Russell Westbrook and the Oklahoma City Thunder are a loss away from losing… (Larry W. Smith / EPA )
The Oklahoma City Thunder is facing elimination for the first time in the 2012 postseason, down three games to one after the Miami Heat's 104-98 victory Tuesday in Game 4 of the NBA Finals.
Kevin Durant, Russell Westbrook and company cruised through the first two rounds of the playoffs basically unchallenged, sweeping the defending champion Dallas Mavericks in the first round and needing just five games to knock off the Lakers in the second round.
Their only trouble came in the Western Conference finals against the surging San Antonio Spurs, who had won 18 straight going into the series. But after losing the first two games in San Antonio, the Thunder quickly regained form and won four straight to advance to the NBA Finals for the first time in team history.
So if Oklahoma City could rally like that against the Spurs, surely the team can win three straight against the Heat, who struggled against seemingly inferior teams on the road to the finals. All OKC has to do is win Thursday in Miami, then its smooth sailing with the last two games back at home. Right?
LeBron James, Dwyane Wade, Chris Bosh and the rest of the Heat appear to be on a mission after being embarrassed by the Mavericks in last year's finals. After all, this superteam was constructed to win championships.
Writers from around Tribune Co. will discuss the Thunder's chances of coming back against Miami to claim the NBA title. Check back throughout the day for their responses and join the conversation by voting in the poll and leaving a comment of your own.
[Updated at 11:38 p.m.:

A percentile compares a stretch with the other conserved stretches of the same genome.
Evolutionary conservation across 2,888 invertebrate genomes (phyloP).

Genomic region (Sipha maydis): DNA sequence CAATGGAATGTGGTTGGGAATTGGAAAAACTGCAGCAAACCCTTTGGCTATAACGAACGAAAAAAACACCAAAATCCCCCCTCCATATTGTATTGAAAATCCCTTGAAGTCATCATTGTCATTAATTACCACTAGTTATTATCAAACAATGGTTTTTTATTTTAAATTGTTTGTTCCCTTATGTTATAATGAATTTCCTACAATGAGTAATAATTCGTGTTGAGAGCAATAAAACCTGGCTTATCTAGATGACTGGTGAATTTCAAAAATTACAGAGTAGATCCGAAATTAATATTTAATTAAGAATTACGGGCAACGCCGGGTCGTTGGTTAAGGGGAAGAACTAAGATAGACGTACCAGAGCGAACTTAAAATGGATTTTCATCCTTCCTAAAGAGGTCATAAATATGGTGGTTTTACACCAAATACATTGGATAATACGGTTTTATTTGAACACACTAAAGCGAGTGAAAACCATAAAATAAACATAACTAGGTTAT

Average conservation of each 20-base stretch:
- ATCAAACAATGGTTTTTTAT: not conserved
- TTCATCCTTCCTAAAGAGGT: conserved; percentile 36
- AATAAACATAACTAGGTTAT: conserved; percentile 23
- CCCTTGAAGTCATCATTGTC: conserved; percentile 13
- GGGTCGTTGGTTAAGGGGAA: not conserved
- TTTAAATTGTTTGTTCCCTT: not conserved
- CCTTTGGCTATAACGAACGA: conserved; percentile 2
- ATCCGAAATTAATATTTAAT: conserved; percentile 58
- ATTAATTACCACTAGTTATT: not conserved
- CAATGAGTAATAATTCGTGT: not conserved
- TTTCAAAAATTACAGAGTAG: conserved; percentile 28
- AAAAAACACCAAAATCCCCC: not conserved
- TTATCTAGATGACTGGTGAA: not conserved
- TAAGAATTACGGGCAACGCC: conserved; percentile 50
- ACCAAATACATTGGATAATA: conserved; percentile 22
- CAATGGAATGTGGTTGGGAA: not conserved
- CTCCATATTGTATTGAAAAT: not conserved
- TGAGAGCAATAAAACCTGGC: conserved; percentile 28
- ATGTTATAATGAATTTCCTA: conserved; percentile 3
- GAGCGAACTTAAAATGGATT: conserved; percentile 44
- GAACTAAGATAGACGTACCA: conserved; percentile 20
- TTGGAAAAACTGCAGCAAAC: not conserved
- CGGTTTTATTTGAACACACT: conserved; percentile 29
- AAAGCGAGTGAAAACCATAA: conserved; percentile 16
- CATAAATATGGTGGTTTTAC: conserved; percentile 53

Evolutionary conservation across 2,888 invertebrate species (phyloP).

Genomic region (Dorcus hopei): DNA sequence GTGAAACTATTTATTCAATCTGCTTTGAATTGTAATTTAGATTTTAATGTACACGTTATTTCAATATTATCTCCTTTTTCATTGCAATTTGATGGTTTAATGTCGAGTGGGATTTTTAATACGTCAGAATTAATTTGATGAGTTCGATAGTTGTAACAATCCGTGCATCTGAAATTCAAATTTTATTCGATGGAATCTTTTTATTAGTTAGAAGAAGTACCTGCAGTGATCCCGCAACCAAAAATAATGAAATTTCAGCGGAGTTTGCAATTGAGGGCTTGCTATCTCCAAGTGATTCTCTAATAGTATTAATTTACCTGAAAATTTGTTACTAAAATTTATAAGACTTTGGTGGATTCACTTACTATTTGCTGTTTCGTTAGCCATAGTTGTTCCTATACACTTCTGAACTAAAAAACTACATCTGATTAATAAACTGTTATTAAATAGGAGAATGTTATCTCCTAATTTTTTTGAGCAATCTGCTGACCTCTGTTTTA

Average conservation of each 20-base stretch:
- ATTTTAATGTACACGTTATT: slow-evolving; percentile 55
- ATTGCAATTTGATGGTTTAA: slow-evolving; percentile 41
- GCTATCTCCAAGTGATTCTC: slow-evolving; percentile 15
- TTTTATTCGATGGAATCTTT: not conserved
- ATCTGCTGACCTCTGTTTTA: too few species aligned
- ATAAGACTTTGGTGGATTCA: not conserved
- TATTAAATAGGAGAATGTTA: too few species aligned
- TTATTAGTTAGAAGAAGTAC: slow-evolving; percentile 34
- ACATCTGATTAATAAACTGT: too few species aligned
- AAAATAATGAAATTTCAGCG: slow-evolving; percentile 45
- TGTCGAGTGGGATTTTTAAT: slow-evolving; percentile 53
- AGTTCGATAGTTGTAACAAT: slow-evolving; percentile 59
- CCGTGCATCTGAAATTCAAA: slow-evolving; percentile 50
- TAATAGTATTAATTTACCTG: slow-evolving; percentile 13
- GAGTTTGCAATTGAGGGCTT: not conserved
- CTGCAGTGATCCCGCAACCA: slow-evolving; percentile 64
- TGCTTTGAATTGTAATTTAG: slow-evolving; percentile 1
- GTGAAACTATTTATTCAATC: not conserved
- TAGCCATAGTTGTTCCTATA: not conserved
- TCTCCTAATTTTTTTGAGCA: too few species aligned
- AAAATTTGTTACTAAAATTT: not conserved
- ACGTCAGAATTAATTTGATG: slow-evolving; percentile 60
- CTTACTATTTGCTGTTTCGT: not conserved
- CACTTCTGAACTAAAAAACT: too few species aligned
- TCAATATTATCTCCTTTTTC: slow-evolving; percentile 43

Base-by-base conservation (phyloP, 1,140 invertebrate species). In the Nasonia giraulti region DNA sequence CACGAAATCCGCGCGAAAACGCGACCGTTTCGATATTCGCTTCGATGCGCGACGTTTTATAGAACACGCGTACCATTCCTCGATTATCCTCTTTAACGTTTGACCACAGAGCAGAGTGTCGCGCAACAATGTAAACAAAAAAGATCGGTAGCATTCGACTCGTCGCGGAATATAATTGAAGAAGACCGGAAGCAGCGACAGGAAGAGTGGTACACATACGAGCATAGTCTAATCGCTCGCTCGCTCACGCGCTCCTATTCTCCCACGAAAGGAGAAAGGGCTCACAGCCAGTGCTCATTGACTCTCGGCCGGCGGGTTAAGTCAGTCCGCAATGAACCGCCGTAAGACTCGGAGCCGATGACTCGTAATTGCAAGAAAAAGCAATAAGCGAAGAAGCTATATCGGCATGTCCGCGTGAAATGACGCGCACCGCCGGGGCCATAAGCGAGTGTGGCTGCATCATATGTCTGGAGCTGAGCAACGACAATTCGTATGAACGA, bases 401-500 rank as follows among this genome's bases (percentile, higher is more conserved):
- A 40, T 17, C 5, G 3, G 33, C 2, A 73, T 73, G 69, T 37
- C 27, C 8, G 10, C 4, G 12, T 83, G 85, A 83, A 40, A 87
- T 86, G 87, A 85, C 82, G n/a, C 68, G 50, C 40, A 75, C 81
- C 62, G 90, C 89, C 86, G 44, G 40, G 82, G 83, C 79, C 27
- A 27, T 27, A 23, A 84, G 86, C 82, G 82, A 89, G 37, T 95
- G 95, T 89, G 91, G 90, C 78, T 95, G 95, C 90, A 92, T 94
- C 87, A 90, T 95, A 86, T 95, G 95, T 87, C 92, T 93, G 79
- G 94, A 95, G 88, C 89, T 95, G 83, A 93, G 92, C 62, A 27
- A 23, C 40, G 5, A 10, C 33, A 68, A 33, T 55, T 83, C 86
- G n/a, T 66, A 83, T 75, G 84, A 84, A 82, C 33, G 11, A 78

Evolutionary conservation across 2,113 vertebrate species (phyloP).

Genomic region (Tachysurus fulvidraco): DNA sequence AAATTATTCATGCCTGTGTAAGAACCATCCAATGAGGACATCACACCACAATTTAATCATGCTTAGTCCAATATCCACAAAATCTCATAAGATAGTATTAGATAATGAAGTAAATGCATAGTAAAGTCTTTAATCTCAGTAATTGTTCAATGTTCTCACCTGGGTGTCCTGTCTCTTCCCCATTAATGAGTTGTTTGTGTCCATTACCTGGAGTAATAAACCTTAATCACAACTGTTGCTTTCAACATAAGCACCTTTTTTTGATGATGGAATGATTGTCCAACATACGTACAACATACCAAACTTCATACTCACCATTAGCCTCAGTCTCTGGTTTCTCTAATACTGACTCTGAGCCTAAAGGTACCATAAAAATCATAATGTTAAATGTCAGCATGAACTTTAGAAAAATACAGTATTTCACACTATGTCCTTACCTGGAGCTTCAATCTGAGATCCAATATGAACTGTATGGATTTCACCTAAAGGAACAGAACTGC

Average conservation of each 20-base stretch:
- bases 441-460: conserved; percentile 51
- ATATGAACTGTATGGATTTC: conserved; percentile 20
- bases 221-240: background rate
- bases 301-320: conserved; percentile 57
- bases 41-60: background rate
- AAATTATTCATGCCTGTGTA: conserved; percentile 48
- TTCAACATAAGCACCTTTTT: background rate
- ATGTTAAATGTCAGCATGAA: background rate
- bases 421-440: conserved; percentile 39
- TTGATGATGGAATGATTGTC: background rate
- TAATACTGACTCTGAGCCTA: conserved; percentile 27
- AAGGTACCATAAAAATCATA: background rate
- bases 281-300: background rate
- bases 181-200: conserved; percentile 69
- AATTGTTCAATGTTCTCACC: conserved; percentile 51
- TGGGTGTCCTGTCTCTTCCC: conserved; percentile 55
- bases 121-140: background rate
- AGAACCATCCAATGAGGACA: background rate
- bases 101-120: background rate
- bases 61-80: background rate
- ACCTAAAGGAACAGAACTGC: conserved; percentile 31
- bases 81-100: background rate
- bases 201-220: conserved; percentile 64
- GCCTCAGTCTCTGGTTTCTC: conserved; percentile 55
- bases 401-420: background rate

Broderick Turner, Los Angeles Times
History says no, and I agree.
There have been 30 teams that have been down 3-1 in the NBA Finals, and not one has ever gone on to win the championship.
The Thunder won't break that streak.
But really, it's more about the Heat than the Thunder.
Miami is ready for this, having learned from last year's painful loss to the Dallas Mavericks in the NBA Finals.
The experience that the Heat gained, that LeBron James, Dwyane Wade and the rest of that team suffered through, has made them a supremely confident bunch when they face adverse situations during the course of a game.
The Thunder is just starting to see what those moments feel like, and that's why Oklahoma City will watch the Miami Heat be crowned the 2011-12 NBA champions.
Steve Gorten, South Florida Sun-Sentinel
Yes, the Thunder can do what no team has ever done in the NBA Finals and come back from a 3-1 deficit to win the championship. Will it happen? For the 31st time, no.
Miami is capable of losing three straight games -- it happened in the previous playoff series, versus the Celtics. And because of the 2-3-2 format, it's completely conceivable that OKC wins both games on its home court if it can simply survive Game 5 in Miami.
But it won’t happen. James Harden hasn't pulled a disappearing act like this since the NCAA regional in Miami with Arizona State. The Heat's supporting cast has proved better. And the Heat’s experience, composure and resolve -- all lacking against Dallas last season -- have been the difference at the end of games in a tight series. The Thunder won't suddenly be able to manufacture that for three straight games.
K.C. Johnson, Chicago Tribune
The Thunder is done. Surprisingly, the team's youth and inexperience are playing a factor for all the wrong reasons. They are blowing defensive assignments and fouling when unnecessary. Russell Westbrook's brain cramp to seal Game 4 is the equivalent of forgetting how many outs there are in baseball.
Before the series, the Thunder's edges in size and point guard seemed to tilt the series OKC's way, particularly because the stars would offset. However, Mario Chalmers has played better than advertised, and the Thunder's big men haven't established enough of an edge. Anyone seen Kendrick Perkins lately?
Throw in big-play moments from the Heat's Big Three and a turn-back-the-clock series from Shane Battier and this series is over.]